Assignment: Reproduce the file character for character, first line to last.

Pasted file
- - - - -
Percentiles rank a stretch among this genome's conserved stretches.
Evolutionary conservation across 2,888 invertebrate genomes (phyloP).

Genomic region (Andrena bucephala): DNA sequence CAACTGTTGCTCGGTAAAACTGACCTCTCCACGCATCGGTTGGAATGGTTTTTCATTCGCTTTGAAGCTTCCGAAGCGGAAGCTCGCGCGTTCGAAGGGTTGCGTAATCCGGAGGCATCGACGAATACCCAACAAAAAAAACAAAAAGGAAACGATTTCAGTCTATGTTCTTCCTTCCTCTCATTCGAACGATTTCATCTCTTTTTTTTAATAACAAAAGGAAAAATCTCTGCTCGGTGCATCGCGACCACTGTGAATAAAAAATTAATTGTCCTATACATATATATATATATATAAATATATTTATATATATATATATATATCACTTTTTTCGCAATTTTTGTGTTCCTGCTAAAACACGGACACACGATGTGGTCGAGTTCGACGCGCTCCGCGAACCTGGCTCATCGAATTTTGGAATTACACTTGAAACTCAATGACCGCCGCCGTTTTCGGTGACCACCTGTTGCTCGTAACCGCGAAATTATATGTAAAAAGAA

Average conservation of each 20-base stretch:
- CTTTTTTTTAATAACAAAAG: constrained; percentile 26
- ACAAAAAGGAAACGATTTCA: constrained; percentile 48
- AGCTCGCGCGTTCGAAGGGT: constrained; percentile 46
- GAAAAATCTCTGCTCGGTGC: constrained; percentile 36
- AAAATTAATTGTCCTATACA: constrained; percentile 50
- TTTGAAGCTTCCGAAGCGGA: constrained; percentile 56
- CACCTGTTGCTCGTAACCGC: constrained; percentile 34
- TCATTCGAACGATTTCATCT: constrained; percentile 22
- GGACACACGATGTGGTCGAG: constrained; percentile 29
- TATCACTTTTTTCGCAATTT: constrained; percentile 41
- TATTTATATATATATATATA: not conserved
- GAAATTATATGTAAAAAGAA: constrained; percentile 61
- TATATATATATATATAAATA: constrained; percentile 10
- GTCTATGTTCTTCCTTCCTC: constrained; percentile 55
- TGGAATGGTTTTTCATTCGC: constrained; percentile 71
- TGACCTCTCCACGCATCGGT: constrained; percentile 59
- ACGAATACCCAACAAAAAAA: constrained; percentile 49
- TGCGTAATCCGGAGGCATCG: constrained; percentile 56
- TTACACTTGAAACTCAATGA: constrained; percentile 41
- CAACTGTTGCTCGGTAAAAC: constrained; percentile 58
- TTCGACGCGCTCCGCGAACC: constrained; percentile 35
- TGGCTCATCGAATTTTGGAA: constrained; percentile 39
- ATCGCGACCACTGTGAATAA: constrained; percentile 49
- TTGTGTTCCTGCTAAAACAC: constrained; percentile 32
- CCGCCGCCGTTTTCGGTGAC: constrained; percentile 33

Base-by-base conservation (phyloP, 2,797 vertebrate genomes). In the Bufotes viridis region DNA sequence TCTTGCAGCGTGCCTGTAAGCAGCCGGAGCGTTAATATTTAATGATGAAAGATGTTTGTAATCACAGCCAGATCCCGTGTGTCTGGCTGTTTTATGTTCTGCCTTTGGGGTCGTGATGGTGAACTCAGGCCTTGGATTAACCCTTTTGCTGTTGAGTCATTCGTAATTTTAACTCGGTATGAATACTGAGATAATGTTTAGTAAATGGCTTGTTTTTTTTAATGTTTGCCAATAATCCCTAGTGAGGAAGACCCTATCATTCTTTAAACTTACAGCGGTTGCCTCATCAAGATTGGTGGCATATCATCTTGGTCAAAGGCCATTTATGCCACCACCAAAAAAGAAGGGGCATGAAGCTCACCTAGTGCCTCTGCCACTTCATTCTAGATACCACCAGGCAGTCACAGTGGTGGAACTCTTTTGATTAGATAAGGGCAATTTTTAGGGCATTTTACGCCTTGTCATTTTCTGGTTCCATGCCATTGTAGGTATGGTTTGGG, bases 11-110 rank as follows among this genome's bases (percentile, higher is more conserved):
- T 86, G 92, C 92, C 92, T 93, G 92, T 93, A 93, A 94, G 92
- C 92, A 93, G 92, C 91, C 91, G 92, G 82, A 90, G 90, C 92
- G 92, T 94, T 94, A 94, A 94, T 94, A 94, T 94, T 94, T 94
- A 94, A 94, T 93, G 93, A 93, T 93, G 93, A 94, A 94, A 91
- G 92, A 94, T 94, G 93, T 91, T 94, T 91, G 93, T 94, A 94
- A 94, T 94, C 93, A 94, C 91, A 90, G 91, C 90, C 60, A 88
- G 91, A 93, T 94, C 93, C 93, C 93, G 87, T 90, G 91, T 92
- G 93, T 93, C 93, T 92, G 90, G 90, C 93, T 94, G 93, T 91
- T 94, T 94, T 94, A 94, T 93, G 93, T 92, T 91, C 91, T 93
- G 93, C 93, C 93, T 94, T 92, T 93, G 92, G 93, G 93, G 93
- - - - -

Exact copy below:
Percentiles rank a stretch among this genome's conserved stretches.
Evolutionary conservation across 2,888 invertebrate genomes (phyloP).

Genomic region (Andrena bucephala): DNA sequence CAACTGTTGCTCGGTAAAACTGACCTCTCCACGCATCGGTTGGAATGGTTTTTCATTCGCTTTGAAGCTTCCGAAGCGGAAGCTCGCGCGTTCGAAGGGTTGCGTAATCCGGAGGCATCGACGAATACCCAACAAAAAAAACAAAAAGGAAACGATTTCAGTCTATGTTCTTCCTTCCTCTCATTCGAACGATTTCATCTCTTTTTTTTAATAACAAAAGGAAAAATCTCTGCTCGGTGCATCGCGACCACTGTGAATAAAAAATTAATTGTCCTATACATATATATATATATATAAATATATTTATATATATATATATATATCACTTTTTTCGCAATTTTTGTGTTCCTGCTAAAACACGGACACACGATGTGGTCGAGTTCGACGCGCTCCGCGAACCTGGCTCATCGAATTTTGGAATTACACTTGAAACTCAATGACCGCCGCCGTTTTCGGTGACCACCTGTTGCTCGTAACCGCGAAATTATATGTAAAAAGAA

Average conservation of each 20-base stretch:
- CTTTTTTTTAATAACAAAAG: constrained; percentile 26
- ACAAAAAGGAAACGATTTCA: constrained; percentile 48
- AGCTCGCGCGTTCGAAGGGT: constrained; percentile 46
- GAAAAATCTCTGCTCGGTGC: constrained; percentile 36
- AAAATTAATTGTCCTATACA: constrained; percentile 50
- TTTGAAGCTTCCGAAGCGGA: constrained; percentile 56
- CACCTGTTGCTCGTAACCGC: constrained; percentile 34
- TCATTCGAACGATTTCATCT: constrained; percentile 22
- GGACACACGATGTGGTCGAG: constrained; percentile 29
- TATCACTTTTTTCGCAATTT: constrained; percentile 41
- TATTTATATATATATATATA: not conserved
- GAAATTATATGTAAAAAGAA: constrained; percentile 61
- TATATATATATATATAAATA: constrained; percentile 10
- GTCTATGTTCTTCCTTCCTC: constrained; percentile 55
- TGGAATGGTTTTTCATTCGC: constrained; percentile 71
- TGACCTCTCCACGCATCGGT: constrained; percentile 59
- ACGAATACCCAACAAAAAAA: constrained; percentile 49
- TGCGTAATCCGGAGGCATCG: constrained; percentile 56
- TTACACTTGAAACTCAATGA: constrained; percentile 41
- CAACTGTTGCTCGGTAAAAC: constrained; percentile 58
- TTCGACGCGCTCCGCGAACC: constrained; percentile 35
- TGGCTCATCGAATTTTGGAA: constrained; percentile 39
- ATCGCGACCACTGTGAATAA: constrained; percentile 49
- TTGTGTTCCTGCTAAAACAC: constrained; percentile 32
- CCGCCGCCGTTTTCGGTGAC: constrained; percentile 33

Base-by-base conservation (phyloP, 2,797 vertebrate genomes). In the Bufotes viridis region DNA sequence TCTTGCAGCGTGCCTGTAAGCAGCCGGAGCGTTAATATTTAATGATGAAAGATGTTTGTAATCACAGCCAGATCCCGTGTGTCTGGCTGTTTTATGTTCTGCCTTTGGGGTCGTGATGGTGAACTCAGGCCTTGGATTAACCCTTTTGCTGTTGAGTCATTCGTAATTTTAACTCGGTATGAATACTGAGATAATGTTTAGTAAATGGCTTGTTTTTTTTAATGTTTGCCAATAATCCCTAGTGAGGAAGACCCTATCATTCTTTAAACTTACAGCGGTTGCCTCATCAAGATTGGTGGCATATCATCTTGGTCAAAGGCCATTTATGCCACCACCAAAAAAGAAGGGGCATGAAGCTCACCTAGTGCCTCTGCCACTTCATTCTAGATACCACCAGGCAGTCACAGTGGTGGAACTCTTTTGATTAGATAAGGGCAATTTTTAGGGCATTTTACGCCTTGTCATTTTCTGGTTCCATGCCATTGTAGGTATGGTTTGGG, bases 11-110 rank as follows among this genome's bases (percentile, higher is more conserved):
- T 86, G 92, C 92, C 92, T 93, G 92, T 93, A 93, A 94, G 92
- C 92, A 93, G 92, C 91, C 91, G 92, G 82, A 90, G 90, C 92
- G 92, T 94, T 94, A 94, A 94, T 94, A 94, T 94, T 94, T 94
- A 94, A 94, T 93, G 93, A 93, T 93, G 93, A 94, A 94, A 91
- G 92, A 94, T 94, G 93, T 91, T 94, T 91, G 93, T 94, A 94
- A 94, T 94, C 93, A 94, C 91, A 90, G 91, C 90, C 60, A 88
- G 91, A 93, T 94, C 93, C 93, C 93, G 87, T 90, G 91, T 92
- G 93, T 93, C 93, T 92, G 90, G 90, C 93, T 94, G 93, T 91
- T 94, T 94, T 94, A 94, T 93, G 93, T 92, T 91, C 91, T 93
- G 93, C 93, C 93, T 94, T 92, T 93, G 92, G 93, G 93, G 93